Kimsooja, To Breathe - Zone of Zero
The CAC Málaga is pleased to present the exhibition To Breathe - Zone of Zero by Kimsooja, the most influential conceptual Korean artist of her generation. The title of the show is an amalgam of the two works that comprise it, a site-specific intervention in the central space and a video work in Espacio 5. Both works invite us to reflect on profound aspects of the human condition and alter our perception of the world by embracing a different cultural sensibility.
The visual language of Kimsooja (b. Daegu, South Korea, 1957) is rooted in Korean cultural traditions. She has transformed and redefined the concept of painting in the course of her career, and her oeuvre ranges from installations, photographs and performances to videos and site-specific interventions. Cloths, sequences of light and sound, mirrors and the sound of her own breathing are resources that she uses and have become identifying characteristics.
In the 1980s, she began her multidisciplinary practice with textiles, creating geometric patchwork compositions by sewing scraps of used cloth together. Kimsooja uses sewing as a metaphor and as an activity in itself. The bottari, bundles stuffed with clothing and other personal belongings – very common in Korean culture and suggestive of mobility as they are used to transport household goods – are feature prominently in many of her works and are presented in many different ways. Brightly-coloured traditional Korean bed covers are another characteristic element. In the 1990s she started to document and record her performances on video. The video series A Needle Woman, begun in 1999, in which the artist filmed herself, back to the camera, on the crowded streets of some of the world's most populous cities, brought her international fame. In it Kimsooja reverses the notion of the artist as the main actor through non-action in order to reveal a critical attitude, a mindset linked to Zen Buddhism and eastern philosophies.
Over time the artist has acquired a universal, nomadic quality. Kimsooja's art directly addresses profound questions of human existence through reflection and self-awareness. It explores gender (women and the problems they face in different places), identity in the face of change and social flux, time, memory and the human body's relationship with the material world. Concerned by experiences of cultural dislocation in her native land, she also reflects on socio-political issues we face today, such as migration, exile and violence, exposing art's complicated connections to political life. The themes she addresses transcend the local context and are globally relevant.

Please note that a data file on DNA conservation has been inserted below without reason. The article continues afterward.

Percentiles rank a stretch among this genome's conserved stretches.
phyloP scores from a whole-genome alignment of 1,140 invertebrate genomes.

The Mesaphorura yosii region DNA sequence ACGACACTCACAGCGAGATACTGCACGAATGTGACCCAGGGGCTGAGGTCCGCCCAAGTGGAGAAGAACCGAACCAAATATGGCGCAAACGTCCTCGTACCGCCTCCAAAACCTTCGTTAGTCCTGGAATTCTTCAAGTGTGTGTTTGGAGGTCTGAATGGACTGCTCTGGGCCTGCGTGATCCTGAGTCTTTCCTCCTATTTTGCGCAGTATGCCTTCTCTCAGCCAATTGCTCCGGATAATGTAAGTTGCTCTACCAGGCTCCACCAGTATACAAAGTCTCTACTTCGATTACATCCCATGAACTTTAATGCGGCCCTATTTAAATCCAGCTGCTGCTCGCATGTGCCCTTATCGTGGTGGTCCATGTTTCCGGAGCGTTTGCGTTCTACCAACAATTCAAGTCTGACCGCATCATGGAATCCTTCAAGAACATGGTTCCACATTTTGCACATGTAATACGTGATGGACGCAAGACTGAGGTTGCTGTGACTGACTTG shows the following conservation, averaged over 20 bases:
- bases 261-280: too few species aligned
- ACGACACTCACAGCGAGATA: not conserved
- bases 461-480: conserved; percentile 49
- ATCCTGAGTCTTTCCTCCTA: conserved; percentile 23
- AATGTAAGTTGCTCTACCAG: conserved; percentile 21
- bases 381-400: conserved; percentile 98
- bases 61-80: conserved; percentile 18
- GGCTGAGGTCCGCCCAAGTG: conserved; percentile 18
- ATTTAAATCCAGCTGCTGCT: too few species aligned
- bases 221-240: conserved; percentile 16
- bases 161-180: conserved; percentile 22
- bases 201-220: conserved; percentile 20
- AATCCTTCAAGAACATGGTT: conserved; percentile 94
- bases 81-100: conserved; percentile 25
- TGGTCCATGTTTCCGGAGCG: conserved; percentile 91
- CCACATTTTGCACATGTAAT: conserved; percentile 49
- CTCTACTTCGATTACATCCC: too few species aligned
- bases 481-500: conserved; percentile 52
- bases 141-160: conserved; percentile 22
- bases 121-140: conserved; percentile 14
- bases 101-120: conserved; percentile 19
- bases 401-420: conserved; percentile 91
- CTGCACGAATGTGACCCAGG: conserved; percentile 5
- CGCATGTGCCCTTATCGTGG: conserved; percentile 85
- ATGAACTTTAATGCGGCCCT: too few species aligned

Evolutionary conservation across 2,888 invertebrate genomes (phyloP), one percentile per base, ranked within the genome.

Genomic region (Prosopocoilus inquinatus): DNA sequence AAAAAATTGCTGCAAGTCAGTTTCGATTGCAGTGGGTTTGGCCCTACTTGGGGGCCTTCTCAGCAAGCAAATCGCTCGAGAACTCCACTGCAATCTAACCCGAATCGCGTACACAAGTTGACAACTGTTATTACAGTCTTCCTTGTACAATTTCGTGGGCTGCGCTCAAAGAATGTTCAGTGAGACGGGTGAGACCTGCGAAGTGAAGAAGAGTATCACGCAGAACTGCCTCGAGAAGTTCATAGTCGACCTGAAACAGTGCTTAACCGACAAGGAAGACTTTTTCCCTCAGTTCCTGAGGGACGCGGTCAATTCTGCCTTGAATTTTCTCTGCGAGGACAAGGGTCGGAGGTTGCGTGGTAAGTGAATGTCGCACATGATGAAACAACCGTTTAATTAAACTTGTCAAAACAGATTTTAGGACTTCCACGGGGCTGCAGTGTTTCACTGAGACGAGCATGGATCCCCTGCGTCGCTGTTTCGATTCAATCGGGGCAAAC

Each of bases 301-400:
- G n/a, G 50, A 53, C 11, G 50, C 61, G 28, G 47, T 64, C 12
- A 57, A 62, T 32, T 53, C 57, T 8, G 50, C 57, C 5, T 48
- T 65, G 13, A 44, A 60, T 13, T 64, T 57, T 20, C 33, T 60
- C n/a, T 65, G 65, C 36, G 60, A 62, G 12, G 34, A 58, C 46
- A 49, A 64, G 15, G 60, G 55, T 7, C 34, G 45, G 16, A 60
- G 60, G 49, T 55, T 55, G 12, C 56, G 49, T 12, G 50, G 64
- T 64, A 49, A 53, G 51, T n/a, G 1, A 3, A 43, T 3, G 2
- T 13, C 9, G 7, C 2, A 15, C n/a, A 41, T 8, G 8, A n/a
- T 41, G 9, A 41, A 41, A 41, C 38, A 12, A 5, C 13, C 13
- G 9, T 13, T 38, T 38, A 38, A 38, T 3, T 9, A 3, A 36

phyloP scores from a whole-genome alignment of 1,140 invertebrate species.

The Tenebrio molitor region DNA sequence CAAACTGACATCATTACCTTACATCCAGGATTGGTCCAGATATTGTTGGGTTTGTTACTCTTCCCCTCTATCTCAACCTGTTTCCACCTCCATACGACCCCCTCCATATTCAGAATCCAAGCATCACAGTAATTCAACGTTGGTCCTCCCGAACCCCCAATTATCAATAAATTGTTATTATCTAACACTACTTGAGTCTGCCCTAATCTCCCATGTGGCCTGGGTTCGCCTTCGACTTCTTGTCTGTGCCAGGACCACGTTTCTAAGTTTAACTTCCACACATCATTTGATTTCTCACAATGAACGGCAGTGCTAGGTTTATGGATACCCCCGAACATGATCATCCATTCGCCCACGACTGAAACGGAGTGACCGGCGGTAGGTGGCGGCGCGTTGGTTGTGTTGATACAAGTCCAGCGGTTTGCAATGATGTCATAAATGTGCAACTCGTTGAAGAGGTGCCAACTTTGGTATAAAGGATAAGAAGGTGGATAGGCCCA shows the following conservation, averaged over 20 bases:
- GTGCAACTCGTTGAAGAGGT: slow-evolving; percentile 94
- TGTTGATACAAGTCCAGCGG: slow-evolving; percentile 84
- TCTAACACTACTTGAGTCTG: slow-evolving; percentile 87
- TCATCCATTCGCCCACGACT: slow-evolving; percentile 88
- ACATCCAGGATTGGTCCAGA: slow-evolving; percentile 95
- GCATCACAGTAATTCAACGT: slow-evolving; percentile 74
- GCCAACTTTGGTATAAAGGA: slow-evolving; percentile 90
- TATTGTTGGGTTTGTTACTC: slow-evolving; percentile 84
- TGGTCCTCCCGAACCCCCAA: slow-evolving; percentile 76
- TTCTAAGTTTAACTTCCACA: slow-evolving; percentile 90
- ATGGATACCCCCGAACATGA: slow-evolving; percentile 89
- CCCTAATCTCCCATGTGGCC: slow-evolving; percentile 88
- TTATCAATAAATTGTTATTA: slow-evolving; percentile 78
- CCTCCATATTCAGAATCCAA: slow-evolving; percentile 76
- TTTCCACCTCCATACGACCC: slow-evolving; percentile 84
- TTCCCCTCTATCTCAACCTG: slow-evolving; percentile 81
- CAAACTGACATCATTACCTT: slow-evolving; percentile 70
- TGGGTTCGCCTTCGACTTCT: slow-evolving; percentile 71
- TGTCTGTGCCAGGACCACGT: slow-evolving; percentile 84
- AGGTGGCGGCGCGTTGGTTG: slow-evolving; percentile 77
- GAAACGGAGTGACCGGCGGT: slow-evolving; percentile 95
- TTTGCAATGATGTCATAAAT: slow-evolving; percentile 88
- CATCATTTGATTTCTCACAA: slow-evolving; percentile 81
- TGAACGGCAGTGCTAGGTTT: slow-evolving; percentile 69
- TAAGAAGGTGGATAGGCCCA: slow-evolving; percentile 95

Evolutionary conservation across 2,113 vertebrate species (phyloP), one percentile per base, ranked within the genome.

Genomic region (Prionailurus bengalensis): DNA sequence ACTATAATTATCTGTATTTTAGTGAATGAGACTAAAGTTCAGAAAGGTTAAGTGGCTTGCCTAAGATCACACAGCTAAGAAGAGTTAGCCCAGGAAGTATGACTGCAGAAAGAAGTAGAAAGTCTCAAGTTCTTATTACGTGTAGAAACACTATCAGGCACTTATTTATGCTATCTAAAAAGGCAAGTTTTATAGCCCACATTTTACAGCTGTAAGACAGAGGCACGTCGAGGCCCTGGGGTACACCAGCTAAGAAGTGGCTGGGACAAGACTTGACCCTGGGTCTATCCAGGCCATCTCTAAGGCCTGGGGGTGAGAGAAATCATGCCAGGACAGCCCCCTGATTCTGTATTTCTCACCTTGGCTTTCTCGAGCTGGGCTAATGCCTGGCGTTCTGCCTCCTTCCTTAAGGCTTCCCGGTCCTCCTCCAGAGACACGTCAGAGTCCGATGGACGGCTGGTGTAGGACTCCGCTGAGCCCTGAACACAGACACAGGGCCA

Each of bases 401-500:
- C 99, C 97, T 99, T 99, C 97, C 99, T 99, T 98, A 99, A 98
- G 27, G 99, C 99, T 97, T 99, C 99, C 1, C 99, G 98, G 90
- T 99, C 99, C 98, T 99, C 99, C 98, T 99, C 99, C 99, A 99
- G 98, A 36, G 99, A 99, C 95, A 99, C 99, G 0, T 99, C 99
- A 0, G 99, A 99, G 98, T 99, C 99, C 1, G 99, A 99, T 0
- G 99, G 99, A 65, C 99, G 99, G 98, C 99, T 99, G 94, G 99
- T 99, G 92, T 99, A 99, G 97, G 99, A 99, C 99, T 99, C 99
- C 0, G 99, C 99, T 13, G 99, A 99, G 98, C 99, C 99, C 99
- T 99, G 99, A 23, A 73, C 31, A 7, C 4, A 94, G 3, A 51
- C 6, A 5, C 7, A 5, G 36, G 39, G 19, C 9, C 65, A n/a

Her works show a commitment to engage with the audience and inspire solidarity and respect for others by appealing to the sense of humanity we all possess. This is apparent in her video To Breathe - The Flags (2012), in which 246 national flags are slowly superimposed, one by one, in alphabetical order, without hierarchy or political bias, all nations on the same basic level; creating a visual experience in which differences and conflicts between nations can fuse and blend together as one. The piece was originally created for the 2012 London Olympics to reflect the unifying spirit of the games, although that first version only included the flags of participating countries. The flags added later represent nations which are not accepted or officially recognised by the authorities. Overlapping the flags is a gesture of understanding, of fraternity among equals, of respect for differences.
The installation Lotus: Zone of Zero (2016) has turned the exhibition space at the CAC Málaga into a place of contemplation and meditation. Some 700 lotus lanterns cover the ceiling of the room, but instead of the circular mandala design used in previous presentations of this work, here they are arranged in a rectangular pattern. Gregorian, Islamic and Tibetan chants flood the hall and wash over spectators, inviting them to turn their thoughts inwards. Although this project was conceived in 2003 in response to the Iraq War, today it is still a relevant proposal, providing a safe haven where people of different cultures and religions can meet. This zone is a place of respect, reflection, dialogue and harmony – a place of concord.